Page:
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What is the determinant of the Wronskian of the functions $\{\cos\ x, \sin\ x, \cos\ 2x, \sin\ 2x,\ldots, \cos\ nx, \sin\ nx\}$? This determinant seems to be an integer, and the sequence starts with 1, 18, 86400, 548674560000... It is not in the Encyclopedia.

Question What is this sequence? I guess it is enough to prove that it consists of integers (constants), because then to compute it, one can simply put $x=0$.

Update 1. The fact that the determinant of the Wronskian matrix is a constant is obvious. Take the derivative of the determinant. It is a sum of determinants of matrices each of which has two proportional columns.

Update 2. The determinant is equal to the square of the Vandermonde determinant of $1, 2^2,\ldots, n^2$ times $n!$ (alternatively see Felipe Voloch's answer below). It is interesting that for $n=1$ we get just the equality $\cos^2 x+\sin^2 x=1$ (the equation of the circle). So the equality for $n > 1$ can be considered as the generalization of this equation. What is the geometry behind this identity? Of course the parametrization $(\cos x,\sin x,\ldots, \cos nx, \sin nx)$ defines some curve in $\mathbb{R}^{2n}$. What is known about that curve?

Update 3. Here is an easier formula for the determinant. It is equal to $$(1! 3!\ldots (2n-1)!)^2/n!$$

Update 4 I found a related paper: Larsen, Mogens Esrom, Wronskian harmony. Math. Mag. 63 (1990), no. 1, 33–37. He considers the Wronskian of $\sin x, \ldots, \sin nx$.

Update 5. The sequence is in the Encyclopedia now.

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Should be easy to compute by changing basis to exponentials. –  Felipe Voloch Oct 11 '11 at 0:04
    
@Felipe: you are most probably right. But that must have been done 150 years ago! –  Mark Sapir Oct 11 '11 at 0:13
    
You are probably aware that Mathematica's Wronskian[] function computes these number pretty easily, so it must follow from basic trig identities. The next element, for $n=5$, is 14450101093977292800000; then for $n=6$, 3837346984091658732083085312000000000... –  Joseph O'Rourke Oct 11 '11 at 0:30
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It seems worth writing the sequence in factored form. I get 1, $2\cdot3^2$, $2^6\cdot3^2\cdot5$, $2^{13}\cdot3^7\cdot5^4\cdot7^2$, $2^{27}\cdot3^{15}\cdot5^5\cdot7^4$, $2^{42}\cdot3^{22}\cdot5^9\cdot11^2$. –  Barry Cipra Oct 11 '11 at 0:57
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Great that you got it in the OEIS! –  Joseph O'Rourke Oct 11 '11 at 20:48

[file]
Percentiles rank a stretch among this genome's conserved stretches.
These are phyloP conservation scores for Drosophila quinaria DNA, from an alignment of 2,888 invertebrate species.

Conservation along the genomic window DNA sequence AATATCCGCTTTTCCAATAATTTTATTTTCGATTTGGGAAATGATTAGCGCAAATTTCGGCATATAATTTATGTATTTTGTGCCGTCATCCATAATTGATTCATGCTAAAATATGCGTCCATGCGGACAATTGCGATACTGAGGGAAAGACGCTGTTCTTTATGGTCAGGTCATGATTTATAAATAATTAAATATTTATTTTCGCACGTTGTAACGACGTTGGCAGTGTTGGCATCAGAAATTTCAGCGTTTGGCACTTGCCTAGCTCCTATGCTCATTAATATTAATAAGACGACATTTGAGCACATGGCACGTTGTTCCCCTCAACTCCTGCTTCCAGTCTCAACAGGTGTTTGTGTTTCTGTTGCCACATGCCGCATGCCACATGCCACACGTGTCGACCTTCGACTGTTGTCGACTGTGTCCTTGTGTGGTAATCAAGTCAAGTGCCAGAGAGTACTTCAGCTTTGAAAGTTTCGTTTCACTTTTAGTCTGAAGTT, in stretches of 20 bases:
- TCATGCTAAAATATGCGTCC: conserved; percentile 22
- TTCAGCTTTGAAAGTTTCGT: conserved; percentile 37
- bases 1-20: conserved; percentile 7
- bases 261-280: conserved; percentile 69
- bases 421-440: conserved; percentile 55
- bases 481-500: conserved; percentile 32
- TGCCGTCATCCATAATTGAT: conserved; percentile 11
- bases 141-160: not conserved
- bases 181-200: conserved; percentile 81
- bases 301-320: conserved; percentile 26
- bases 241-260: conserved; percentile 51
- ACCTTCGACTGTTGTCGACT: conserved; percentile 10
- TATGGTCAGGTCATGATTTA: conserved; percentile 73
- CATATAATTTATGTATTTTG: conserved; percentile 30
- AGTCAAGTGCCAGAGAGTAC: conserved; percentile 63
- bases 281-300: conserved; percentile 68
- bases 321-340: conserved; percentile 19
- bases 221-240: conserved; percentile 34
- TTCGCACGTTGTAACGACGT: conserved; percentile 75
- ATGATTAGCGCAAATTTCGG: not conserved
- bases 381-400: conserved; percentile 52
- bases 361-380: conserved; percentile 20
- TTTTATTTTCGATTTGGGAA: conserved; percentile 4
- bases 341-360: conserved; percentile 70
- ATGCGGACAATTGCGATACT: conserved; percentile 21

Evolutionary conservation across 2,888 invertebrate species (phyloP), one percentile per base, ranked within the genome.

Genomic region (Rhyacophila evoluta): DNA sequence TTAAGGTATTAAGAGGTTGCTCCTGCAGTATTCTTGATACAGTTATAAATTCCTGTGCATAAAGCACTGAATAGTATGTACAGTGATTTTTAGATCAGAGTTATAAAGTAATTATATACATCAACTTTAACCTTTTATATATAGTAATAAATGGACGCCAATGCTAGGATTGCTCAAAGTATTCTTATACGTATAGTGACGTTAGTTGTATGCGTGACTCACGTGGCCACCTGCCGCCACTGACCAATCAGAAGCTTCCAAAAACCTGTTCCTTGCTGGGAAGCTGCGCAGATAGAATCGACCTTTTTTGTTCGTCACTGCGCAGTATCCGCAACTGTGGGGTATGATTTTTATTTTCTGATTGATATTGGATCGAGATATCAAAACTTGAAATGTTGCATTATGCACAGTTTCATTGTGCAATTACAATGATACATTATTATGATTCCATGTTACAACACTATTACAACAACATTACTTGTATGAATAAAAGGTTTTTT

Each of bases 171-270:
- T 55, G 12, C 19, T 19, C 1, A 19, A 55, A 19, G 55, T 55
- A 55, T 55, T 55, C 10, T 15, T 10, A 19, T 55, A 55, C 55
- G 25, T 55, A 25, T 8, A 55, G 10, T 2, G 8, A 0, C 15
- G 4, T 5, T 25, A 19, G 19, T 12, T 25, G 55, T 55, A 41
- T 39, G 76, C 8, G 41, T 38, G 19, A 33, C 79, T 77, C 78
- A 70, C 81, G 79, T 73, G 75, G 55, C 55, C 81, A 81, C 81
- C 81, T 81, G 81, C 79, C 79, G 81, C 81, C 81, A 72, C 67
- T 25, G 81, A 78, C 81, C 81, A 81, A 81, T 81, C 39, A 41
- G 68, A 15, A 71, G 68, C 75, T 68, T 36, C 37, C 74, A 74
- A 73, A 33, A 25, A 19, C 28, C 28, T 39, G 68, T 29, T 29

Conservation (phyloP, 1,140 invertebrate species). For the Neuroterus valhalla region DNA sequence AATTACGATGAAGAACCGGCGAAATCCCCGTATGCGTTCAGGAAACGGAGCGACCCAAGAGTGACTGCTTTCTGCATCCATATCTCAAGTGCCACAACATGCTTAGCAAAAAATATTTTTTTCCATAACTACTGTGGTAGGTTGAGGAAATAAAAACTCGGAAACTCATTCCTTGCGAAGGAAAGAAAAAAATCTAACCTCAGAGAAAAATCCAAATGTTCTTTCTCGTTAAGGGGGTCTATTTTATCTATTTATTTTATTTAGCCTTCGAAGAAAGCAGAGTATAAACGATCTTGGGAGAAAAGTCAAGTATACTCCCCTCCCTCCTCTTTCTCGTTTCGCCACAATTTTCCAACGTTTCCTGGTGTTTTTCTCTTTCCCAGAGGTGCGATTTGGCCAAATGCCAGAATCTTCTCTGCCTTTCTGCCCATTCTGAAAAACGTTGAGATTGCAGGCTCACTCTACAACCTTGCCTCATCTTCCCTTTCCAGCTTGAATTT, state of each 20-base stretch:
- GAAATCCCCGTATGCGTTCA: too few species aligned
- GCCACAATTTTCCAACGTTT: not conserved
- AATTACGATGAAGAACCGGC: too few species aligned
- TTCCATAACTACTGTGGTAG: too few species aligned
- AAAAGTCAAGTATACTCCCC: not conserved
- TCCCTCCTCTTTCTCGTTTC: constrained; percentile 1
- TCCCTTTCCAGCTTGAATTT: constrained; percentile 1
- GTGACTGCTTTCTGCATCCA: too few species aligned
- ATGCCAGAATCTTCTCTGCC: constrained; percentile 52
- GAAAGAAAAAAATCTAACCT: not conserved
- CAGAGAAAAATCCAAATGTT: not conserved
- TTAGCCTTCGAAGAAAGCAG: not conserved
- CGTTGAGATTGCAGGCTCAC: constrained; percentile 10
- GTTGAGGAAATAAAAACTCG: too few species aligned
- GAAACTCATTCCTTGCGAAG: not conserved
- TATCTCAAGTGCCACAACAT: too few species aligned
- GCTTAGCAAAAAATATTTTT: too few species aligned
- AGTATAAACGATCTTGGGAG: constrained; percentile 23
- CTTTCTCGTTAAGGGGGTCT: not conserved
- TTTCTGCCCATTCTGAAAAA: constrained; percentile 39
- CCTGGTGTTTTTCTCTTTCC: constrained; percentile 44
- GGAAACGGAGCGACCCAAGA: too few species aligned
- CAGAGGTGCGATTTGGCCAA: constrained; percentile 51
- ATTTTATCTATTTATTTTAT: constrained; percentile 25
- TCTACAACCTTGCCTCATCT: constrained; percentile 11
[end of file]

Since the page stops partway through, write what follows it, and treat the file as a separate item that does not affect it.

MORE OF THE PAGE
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3 Answers 3

up vote 11 down vote accepted

If you only need that it doesn't depend on $x$ consider the following argument. For any $\pi \in S_{2n}$ written as $\pi(1)\pi(2)\cdots \pi(n)$, let $[\pi]$ be the set of all permutations $\sigma \in S_{2n}$ which satisfy $\lbrace\sigma(2k-1),\sigma(2k)\rbrace =\lbrace\pi(2k-1),\pi(2k)\rbrace$ as sets for all $k$. Then $S_{2n}$ can be written as a disjoint union of such classes $[\pi]$ and so the terms in the determinant can be grouped accordingly. One can see that for each $[\pi]$ the correpsonding terms in the determinant add up to zero if $\pi(2j-1)+\pi(2j)$ is even for some $j$, and to $$ (-1)^{\text{something}}\prod_{j=1}^{n}\left( j^{\pi(2j-1)+\pi(2j)}(\sin^2(jx)+\cos^2(jx))\right)$$ otherwise, which makes it clear that the determinant doesn't depend on $x$.

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These functions are solutions of the homogeneous differential equation with characteristic equation $(r^2+1)(r^2+4)(r^2+9)\dots(r^2+n^2)$. By Abel's identity, the Wronskian of a fundamental set of solutions is its value at zero times the integral $\int_0^x -p_{2n-1}(t) dt$, where $p_{2n-1}(t)$ is the coefficient at $y^{(2n-1)}$. But in our case $p_{2n-1}(t)=0$, so we have that the Wronskian is constant.

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Is it written somewhere? It is hard to imagine that was not considered before. –  Mark Sapir Oct 11 '11 at 0:37
    
I do not know about this determinant. Of course, Abel's identity is well known. –  nekrashevych Oct 11 '11 at 0:46
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@Volodya: Are you sure you wrote Abel's identity correctly? Did you forget $\exp$? –  Mark Sapir Oct 11 '11 at 20:44
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Is something similar to $(i/2)^n$ times the Vandermonde of $i,2i,\ldots,ni,-i,-2i,\ldots,-ni$.

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I got a square of the Vandermonde determinant of $1, 2^2, 3^2,...,n^2$ times $n!$ (but I could have made an error). That is why I wrote that it is probably enough to show that the Wronskian is a constant. –  Mark Sapir Oct 11 '11 at 0:52
    
The constancy of the wronskian is trivial once you write it as exponentials. –  Felipe Voloch Oct 11 '11 at 0:55
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I just realized that it is trivial without using exponents. Just take the derivative of the determinant. The derivative is obviously 0 (it is a sum of determinants of matrices each of which has two proportional columns). –  Mark Sapir Oct 11 '11 at 2:52
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